The Sydney Roosters’ clash with Melbourne has become the first NRL match moved as a result of NSW’s COVID outbreak as other clubs begin planning for further ramifications.
Roosters officials made the call to move next Thursday’s clash from the SCG – the next NRL game due to be played in Sydney.
The game is the first of five originally scheduled to be played in Sydney next week, but at this stage no mass exodus out of the city is planned.
The Warriors, Penrith, Canterbury and Wests Tigers also have home games in Sydney next week, but none are yet eying moves.
Instead, it’s possible games could be reduced to 50 per cent capacity under current government restrictions that are at this stage due to end next Wednesday.
Clubs have already began planning for how to deal if those conditions are extended, with games Leichhardt and Penrith already believed to be sold beyond the 50 per cent mark.
Staff are also working from home at the Roosters, South Sydney and Tigers with the three clubs’ headquarters falling into the hotspot.
But while the Roosters players continue to train at Moore Park, there are a number of factors that prompted next Thursday night’s switch.
The club’s home ground remains within a nationally designated COVID-19 hotspot, with the Sydney outbreak emanating out of the eastern suburbs.
Melbourne are also still based on the Sunshine Coast, and borders remain closed between Queensland Greater Sydney.
“The people of the Hunter region love rugby league so it was an easy call to take our round-16 home game to Newcastle,” Roosters coach Trent Robinson said.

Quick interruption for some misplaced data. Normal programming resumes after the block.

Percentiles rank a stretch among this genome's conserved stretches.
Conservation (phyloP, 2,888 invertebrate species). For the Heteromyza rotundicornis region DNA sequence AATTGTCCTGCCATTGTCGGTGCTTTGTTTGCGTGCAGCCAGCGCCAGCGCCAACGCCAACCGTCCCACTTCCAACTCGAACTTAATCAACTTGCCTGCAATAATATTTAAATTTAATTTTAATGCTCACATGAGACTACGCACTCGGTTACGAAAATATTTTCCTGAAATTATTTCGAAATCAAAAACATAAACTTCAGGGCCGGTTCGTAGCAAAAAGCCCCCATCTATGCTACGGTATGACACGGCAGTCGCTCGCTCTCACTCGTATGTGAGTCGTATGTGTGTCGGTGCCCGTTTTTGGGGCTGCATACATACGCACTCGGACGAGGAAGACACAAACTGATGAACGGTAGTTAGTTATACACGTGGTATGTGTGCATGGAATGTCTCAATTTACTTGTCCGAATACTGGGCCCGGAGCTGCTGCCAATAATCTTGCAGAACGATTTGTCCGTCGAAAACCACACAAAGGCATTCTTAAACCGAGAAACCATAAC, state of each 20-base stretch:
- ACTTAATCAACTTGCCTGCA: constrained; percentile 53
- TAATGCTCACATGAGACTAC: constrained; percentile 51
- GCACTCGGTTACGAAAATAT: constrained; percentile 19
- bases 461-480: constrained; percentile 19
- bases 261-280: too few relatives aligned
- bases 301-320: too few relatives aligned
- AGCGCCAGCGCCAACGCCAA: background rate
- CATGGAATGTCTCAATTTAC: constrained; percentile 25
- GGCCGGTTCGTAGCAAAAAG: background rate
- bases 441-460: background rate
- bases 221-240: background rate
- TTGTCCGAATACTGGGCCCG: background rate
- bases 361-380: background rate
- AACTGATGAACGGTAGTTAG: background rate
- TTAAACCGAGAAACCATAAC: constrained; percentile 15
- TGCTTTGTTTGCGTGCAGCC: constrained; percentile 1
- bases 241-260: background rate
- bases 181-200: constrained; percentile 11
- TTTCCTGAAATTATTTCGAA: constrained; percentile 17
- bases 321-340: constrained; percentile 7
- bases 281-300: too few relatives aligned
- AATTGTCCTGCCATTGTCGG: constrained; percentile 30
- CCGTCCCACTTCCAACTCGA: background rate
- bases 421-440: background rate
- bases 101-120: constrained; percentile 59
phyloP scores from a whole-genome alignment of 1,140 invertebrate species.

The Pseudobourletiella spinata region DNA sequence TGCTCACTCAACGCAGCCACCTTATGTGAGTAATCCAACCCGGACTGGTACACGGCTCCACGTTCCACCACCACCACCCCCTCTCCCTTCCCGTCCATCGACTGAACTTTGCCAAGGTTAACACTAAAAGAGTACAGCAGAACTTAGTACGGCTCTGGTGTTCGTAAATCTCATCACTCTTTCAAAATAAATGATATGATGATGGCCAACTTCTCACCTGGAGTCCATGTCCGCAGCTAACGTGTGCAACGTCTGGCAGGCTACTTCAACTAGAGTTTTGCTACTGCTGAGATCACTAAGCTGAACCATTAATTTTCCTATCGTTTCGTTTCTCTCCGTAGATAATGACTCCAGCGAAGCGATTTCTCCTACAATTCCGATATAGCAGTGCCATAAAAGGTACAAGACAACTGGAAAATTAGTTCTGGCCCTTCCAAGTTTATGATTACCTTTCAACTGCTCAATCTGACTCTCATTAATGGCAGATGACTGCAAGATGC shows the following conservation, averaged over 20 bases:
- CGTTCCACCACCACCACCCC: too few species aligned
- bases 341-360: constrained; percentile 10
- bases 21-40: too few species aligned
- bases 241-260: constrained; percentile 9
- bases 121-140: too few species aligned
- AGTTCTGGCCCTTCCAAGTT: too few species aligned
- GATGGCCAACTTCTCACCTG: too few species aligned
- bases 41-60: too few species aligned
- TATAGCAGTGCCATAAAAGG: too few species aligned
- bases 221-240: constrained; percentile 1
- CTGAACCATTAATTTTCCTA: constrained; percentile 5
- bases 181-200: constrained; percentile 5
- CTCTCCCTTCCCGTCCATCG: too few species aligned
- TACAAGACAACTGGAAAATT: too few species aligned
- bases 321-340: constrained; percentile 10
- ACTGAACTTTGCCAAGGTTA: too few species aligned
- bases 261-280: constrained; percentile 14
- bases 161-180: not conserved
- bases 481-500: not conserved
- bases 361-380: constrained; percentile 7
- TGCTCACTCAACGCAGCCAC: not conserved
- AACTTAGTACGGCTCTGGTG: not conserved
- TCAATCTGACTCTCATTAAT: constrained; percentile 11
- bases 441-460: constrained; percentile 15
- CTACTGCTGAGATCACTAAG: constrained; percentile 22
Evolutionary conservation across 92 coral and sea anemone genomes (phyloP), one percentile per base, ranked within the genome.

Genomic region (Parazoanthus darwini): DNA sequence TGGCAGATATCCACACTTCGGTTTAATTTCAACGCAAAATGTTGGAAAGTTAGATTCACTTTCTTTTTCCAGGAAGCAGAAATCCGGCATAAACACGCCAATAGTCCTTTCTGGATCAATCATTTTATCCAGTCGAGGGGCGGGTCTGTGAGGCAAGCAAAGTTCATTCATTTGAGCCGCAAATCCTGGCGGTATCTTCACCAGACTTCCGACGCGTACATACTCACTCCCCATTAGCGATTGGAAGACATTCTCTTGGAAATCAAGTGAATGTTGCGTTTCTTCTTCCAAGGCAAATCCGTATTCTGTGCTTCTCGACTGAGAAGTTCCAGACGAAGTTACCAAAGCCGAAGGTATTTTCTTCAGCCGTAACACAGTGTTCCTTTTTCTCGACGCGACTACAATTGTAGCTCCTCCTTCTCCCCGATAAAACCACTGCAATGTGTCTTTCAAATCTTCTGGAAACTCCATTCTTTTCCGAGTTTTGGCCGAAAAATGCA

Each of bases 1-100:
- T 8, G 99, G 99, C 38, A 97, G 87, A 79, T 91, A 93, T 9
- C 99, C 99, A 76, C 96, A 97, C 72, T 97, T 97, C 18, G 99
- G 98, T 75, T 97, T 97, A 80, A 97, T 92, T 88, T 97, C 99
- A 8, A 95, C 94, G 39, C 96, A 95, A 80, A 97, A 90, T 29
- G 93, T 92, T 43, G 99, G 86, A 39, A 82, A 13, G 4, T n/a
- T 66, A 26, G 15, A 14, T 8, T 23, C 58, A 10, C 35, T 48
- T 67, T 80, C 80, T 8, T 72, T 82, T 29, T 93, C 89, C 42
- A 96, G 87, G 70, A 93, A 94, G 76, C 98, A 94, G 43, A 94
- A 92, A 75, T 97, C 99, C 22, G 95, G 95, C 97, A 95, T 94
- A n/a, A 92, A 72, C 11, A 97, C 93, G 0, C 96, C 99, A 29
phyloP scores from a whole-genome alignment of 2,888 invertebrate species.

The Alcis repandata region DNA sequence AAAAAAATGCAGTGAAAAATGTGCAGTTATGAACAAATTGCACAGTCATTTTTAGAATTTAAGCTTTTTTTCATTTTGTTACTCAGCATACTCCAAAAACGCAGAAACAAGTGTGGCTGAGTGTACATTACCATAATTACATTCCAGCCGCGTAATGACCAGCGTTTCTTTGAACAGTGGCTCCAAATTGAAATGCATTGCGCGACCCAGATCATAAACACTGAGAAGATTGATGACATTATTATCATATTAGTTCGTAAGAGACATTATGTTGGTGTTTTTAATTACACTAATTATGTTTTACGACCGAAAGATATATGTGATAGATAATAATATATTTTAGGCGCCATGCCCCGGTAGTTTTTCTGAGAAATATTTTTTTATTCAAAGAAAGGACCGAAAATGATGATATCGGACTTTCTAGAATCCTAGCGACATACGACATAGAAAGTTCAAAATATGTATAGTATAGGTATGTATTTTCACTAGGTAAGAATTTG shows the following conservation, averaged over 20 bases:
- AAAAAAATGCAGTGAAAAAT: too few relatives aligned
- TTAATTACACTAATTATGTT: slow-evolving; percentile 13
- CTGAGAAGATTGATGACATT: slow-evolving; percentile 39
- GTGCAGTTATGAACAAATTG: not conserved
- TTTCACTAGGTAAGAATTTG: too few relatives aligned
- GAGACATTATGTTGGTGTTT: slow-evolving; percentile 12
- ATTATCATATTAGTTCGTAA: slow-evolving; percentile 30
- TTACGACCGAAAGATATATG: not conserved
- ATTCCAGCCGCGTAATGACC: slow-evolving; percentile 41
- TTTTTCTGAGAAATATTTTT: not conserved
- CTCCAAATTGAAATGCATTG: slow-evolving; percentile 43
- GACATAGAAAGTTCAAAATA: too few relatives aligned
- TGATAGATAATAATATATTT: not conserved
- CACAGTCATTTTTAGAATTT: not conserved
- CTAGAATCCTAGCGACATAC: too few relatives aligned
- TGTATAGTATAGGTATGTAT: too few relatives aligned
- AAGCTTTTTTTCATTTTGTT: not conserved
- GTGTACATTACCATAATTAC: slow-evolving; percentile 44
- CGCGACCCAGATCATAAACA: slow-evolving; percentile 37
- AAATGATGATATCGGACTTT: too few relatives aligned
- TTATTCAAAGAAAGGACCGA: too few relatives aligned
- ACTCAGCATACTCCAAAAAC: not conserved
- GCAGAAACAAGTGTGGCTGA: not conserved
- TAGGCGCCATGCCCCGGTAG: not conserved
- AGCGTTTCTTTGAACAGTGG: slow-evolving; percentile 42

Meanwhile it also appears most likely that matches will switch back into the format they were during 2020 during the outbreak.
That is likely to be most evident for Cronulla’s away trip to Brisbane, given the Sharks will need to travel across a closed border.
Clubs were last season able to travel between states using chartered flights with same-day travel, ruling out any need for overnight accommodation.
Sydney-based NRL players have been placed in level-three restrictions, effectively returning them to last year’s bubble.
The majority of the NRL’s focus this week has been on ensuring all essential staff could be present for State of Origin II at Suncorp Stadium.
However another hurdle does lay ahead with Game III scheduled to be played in Sydney on July 14.
The Storm confirmed on Thursday that Ryan Papenhuyzen will use the clash with the Roosters as his return match.
Papenhuyzen has not played since being heavily concussed in Magic Round, ruling him out of the first two State of Origin matches.
The Storm are hopeful of returning home to Melbourne for round 18 after Origin III, with the COVID-19 situation easing in Victoria.